Those who support the tough measures disagree. “I hope they don’t change the law,” said Northern League secretary Roberto Maroni, whose party authored the legislation more than a decade ago. “It is hypocritical to fault the Bossi-Fini law for what happened. If anything, the blame lies with the international community who promised to help patrol the coast to prevent the exodus in the first place. The principal that anyone who comes to Italy must have a job first must be maintained.”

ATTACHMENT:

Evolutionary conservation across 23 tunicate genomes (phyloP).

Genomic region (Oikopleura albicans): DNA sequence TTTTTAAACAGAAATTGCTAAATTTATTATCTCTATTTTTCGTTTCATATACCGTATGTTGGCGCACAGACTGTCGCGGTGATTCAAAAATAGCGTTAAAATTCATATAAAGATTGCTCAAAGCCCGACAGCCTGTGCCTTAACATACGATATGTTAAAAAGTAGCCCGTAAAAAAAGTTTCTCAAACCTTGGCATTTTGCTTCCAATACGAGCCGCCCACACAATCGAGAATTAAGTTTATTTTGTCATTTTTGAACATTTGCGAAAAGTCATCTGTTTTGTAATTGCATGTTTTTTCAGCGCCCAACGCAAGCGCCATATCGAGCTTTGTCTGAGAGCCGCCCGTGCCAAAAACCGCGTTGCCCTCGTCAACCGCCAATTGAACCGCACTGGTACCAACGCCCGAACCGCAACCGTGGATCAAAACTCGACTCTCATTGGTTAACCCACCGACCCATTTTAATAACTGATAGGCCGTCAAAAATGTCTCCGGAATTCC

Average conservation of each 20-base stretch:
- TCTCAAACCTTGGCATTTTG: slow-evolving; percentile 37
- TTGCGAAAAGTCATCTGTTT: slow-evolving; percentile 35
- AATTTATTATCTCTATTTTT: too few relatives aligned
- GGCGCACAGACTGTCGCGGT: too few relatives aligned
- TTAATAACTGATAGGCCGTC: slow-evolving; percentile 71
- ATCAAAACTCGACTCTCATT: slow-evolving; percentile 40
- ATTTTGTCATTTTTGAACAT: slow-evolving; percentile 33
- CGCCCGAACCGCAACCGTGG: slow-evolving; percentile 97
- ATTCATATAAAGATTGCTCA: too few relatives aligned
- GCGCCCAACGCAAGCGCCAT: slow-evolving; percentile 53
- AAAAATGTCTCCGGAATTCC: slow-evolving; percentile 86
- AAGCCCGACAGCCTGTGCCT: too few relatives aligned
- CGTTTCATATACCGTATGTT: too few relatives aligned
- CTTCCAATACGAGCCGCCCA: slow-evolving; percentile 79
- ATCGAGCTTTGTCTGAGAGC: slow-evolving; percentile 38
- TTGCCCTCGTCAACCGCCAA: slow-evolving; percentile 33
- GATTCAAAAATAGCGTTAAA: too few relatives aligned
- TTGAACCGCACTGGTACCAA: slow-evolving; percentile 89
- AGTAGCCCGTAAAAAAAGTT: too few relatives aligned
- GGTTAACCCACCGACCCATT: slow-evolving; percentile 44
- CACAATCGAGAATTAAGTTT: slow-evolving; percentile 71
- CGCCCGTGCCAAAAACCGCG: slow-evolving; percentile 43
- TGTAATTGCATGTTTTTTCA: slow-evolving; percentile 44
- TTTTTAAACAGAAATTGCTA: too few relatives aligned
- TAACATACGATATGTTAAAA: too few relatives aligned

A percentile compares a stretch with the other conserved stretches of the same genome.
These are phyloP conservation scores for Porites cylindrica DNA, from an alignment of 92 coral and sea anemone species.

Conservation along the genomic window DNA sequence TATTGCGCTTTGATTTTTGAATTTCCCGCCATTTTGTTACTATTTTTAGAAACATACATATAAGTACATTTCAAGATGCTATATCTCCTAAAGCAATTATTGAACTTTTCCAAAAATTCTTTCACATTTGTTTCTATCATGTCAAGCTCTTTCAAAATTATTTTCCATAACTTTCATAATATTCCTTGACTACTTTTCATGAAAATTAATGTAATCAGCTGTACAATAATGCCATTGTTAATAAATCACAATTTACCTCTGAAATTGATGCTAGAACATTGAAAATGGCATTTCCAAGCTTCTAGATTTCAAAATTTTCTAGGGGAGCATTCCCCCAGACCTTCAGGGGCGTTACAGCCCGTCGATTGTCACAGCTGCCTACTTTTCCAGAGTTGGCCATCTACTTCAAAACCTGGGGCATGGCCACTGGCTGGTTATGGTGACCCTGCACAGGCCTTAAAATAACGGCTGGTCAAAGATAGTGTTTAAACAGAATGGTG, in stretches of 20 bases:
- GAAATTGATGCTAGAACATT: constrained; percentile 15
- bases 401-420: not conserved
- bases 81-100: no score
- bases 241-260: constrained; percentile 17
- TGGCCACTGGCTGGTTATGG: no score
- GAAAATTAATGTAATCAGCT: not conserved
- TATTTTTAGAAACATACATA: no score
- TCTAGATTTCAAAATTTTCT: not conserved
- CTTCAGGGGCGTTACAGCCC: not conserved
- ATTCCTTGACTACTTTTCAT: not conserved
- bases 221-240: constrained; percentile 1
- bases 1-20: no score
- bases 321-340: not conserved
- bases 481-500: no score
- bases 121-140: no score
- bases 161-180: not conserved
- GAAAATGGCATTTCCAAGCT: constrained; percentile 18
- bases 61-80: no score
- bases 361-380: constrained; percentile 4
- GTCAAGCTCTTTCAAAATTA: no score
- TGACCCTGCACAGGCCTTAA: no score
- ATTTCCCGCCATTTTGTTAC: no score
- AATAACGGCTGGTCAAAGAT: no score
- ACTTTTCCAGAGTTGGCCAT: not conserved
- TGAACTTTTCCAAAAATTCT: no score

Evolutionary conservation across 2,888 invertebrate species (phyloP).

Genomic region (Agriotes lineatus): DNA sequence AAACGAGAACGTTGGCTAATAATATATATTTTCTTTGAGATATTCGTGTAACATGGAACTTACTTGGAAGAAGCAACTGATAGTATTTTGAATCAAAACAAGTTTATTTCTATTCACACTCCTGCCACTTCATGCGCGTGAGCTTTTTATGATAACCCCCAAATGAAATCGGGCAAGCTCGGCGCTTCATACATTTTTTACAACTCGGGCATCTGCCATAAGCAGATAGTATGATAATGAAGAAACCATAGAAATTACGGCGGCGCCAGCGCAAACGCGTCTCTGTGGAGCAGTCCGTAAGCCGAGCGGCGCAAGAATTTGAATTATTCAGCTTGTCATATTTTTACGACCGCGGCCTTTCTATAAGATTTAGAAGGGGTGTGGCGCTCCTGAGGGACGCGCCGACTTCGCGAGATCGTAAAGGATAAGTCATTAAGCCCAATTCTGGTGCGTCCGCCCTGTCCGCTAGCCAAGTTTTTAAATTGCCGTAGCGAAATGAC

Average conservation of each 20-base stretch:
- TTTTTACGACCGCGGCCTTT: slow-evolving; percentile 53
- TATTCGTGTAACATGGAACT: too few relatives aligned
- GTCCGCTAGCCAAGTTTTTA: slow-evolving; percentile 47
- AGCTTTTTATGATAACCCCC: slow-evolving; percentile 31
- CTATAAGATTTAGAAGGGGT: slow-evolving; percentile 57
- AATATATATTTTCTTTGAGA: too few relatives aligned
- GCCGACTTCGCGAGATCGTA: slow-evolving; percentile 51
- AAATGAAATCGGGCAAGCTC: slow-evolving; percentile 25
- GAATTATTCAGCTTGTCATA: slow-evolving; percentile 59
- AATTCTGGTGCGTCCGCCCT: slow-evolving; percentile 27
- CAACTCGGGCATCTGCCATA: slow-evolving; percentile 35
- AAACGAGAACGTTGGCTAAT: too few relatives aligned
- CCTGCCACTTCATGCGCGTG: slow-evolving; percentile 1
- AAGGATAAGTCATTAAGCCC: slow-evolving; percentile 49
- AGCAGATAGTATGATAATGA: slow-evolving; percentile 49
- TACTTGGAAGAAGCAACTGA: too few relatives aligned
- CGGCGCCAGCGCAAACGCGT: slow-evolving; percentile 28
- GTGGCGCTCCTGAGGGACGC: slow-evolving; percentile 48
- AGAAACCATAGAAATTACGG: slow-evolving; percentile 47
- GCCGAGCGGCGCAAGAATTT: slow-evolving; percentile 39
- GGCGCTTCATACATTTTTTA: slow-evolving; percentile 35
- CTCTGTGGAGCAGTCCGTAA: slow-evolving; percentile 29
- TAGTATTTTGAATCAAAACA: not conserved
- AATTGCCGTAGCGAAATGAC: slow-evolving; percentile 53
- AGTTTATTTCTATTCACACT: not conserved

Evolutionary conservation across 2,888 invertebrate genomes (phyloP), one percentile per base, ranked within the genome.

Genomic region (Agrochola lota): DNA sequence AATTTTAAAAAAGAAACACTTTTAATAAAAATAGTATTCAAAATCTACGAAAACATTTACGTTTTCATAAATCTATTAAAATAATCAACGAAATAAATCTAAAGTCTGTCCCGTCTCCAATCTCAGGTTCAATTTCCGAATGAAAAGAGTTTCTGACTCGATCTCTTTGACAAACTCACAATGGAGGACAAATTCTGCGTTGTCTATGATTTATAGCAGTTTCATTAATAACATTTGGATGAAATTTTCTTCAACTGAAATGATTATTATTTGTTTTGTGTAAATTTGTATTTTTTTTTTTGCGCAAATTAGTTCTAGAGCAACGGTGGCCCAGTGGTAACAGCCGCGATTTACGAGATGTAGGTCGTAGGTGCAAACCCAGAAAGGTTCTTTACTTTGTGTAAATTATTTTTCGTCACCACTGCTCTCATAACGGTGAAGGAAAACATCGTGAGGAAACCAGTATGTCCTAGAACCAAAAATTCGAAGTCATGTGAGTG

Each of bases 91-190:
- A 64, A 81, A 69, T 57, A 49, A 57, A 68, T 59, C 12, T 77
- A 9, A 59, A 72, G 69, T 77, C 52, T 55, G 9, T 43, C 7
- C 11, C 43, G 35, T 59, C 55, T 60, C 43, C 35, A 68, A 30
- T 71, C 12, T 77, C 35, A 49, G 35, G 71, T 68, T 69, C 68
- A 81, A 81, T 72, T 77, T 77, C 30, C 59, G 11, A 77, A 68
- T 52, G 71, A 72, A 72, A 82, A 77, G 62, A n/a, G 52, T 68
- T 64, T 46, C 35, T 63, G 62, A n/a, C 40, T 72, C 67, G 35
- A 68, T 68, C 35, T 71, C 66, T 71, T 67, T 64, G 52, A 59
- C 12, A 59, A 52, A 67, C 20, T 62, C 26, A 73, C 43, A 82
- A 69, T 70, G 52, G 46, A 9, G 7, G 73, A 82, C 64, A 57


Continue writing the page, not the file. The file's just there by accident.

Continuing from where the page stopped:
On Wednesday, European Commission president Jose Manuel Barroso will visit the island at the invitation of Italian prime minister Enrico Letta, who has called on Europe to help shoulder the pressure put on Italy to seemingly single-handedly protect Europe’s frontiers. "The Mediterranean cannot remain a huge open-air cemetery. Action must be taken," Laurent Fabius, the foreign minister of France, said on Sunday. European policy has historically focused on tighter border controls rather than creating a safe corridor trying to stop migrants and refugees from leaving foreign ports in the first place. But a better-protected border would certainly not have saved more than 300 people who died off Lampedusa’s coast last week, nor the thousands before them who died trying to find a better life.